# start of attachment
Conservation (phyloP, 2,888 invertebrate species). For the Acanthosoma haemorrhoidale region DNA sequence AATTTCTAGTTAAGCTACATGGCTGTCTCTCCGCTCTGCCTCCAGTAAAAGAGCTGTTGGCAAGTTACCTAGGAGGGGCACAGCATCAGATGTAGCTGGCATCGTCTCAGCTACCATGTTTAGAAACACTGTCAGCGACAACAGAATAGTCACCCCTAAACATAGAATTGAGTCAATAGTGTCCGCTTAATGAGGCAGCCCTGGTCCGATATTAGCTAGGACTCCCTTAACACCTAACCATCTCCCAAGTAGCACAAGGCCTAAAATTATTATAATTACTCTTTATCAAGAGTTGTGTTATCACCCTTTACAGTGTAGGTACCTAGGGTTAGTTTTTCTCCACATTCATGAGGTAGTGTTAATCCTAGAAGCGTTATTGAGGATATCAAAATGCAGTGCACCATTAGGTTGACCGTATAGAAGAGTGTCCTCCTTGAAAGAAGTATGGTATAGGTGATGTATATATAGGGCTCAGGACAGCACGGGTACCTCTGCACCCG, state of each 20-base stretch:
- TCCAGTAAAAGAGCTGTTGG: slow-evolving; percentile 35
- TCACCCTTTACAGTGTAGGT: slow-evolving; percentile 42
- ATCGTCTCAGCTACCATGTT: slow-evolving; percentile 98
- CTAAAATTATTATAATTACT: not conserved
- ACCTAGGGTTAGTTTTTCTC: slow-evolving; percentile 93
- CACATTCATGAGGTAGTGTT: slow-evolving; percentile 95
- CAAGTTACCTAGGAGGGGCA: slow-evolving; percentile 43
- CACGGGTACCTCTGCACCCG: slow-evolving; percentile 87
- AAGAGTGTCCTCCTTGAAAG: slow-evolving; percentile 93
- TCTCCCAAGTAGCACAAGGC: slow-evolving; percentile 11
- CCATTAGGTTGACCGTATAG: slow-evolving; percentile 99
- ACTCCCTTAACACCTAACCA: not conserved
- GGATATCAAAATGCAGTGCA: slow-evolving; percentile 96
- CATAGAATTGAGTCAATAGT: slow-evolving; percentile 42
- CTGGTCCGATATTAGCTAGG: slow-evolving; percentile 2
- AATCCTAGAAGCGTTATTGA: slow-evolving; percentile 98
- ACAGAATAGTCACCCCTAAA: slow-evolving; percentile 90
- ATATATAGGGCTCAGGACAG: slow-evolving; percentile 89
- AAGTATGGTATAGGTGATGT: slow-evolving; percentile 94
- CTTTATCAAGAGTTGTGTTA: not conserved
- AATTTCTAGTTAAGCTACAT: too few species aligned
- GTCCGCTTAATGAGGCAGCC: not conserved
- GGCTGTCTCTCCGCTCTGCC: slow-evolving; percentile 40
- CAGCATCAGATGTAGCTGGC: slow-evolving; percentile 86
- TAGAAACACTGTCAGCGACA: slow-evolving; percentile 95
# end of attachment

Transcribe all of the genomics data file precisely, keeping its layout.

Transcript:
Conservation (phyloP, 2,888 invertebrate species). For the Acanthosoma haemorrhoidale region DNA sequence AATTTCTAGTTAAGCTACATGGCTGTCTCTCCGCTCTGCCTCCAGTAAAAGAGCTGTTGGCAAGTTACCTAGGAGGGGCACAGCATCAGATGTAGCTGGCATCGTCTCAGCTACCATGTTTAGAAACACTGTCAGCGACAACAGAATAGTCACCCCTAAACATAGAATTGAGTCAATAGTGTCCGCTTAATGAGGCAGCCCTGGTCCGATATTAGCTAGGACTCCCTTAACACCTAACCATCTCCCAAGTAGCACAAGGCCTAAAATTATTATAATTACTCTTTATCAAGAGTTGTGTTATCACCCTTTACAGTGTAGGTACCTAGGGTTAGTTTTTCTCCACATTCATGAGGTAGTGTTAATCCTAGAAGCGTTATTGAGGATATCAAAATGCAGTGCACCATTAGGTTGACCGTATAGAAGAGTGTCCTCCTTGAAAGAAGTATGGTATAGGTGATGTATATATAGGGCTCAGGACAGCACGGGTACCTCTGCACCCG, state of each 20-base stretch:
- TCCAGTAAAAGAGCTGTTGG: slow-evolving; percentile 35
- TCACCCTTTACAGTGTAGGT: slow-evolving; percentile 42
- ATCGTCTCAGCTACCATGTT: slow-evolving; percentile 98
- CTAAAATTATTATAATTACT: not conserved
- ACCTAGGGTTAGTTTTTCTC: slow-evolving; percentile 93
- CACATTCATGAGGTAGTGTT: slow-evolving; percentile 95
- CAAGTTACCTAGGAGGGGCA: slow-evolving; percentile 43
- CACGGGTACCTCTGCACCCG: slow-evolving; percentile 87
- AAGAGTGTCCTCCTTGAAAG: slow-evolving; percentile 93
- TCTCCCAAGTAGCACAAGGC: slow-evolving; percentile 11
- CCATTAGGTTGACCGTATAG: slow-evolving; percentile 99
- ACTCCCTTAACACCTAACCA: not conserved
- GGATATCAAAATGCAGTGCA: slow-evolving; percentile 96
- CATAGAATTGAGTCAATAGT: slow-evolving; percentile 42
- CTGGTCCGATATTAGCTAGG: slow-evolving; percentile 2
- AATCCTAGAAGCGTTATTGA: slow-evolving; percentile 98
- ACAGAATAGTCACCCCTAAA: slow-evolving; percentile 90
- ATATATAGGGCTCAGGACAG: slow-evolving; percentile 89
- AAGTATGGTATAGGTGATGT: slow-evolving; percentile 94
- CTTTATCAAGAGTTGTGTTA: not conserved
- AATTTCTAGTTAAGCTACAT: too few species aligned
- GTCCGCTTAATGAGGCAGCC: not conserved
- GGCTGTCTCTCCGCTCTGCC: slow-evolving; percentile 40
- CAGCATCAGATGTAGCTGGC: slow-evolving; percentile 86
- TAGAAACACTGTCAGCGACA: slow-evolving; percentile 95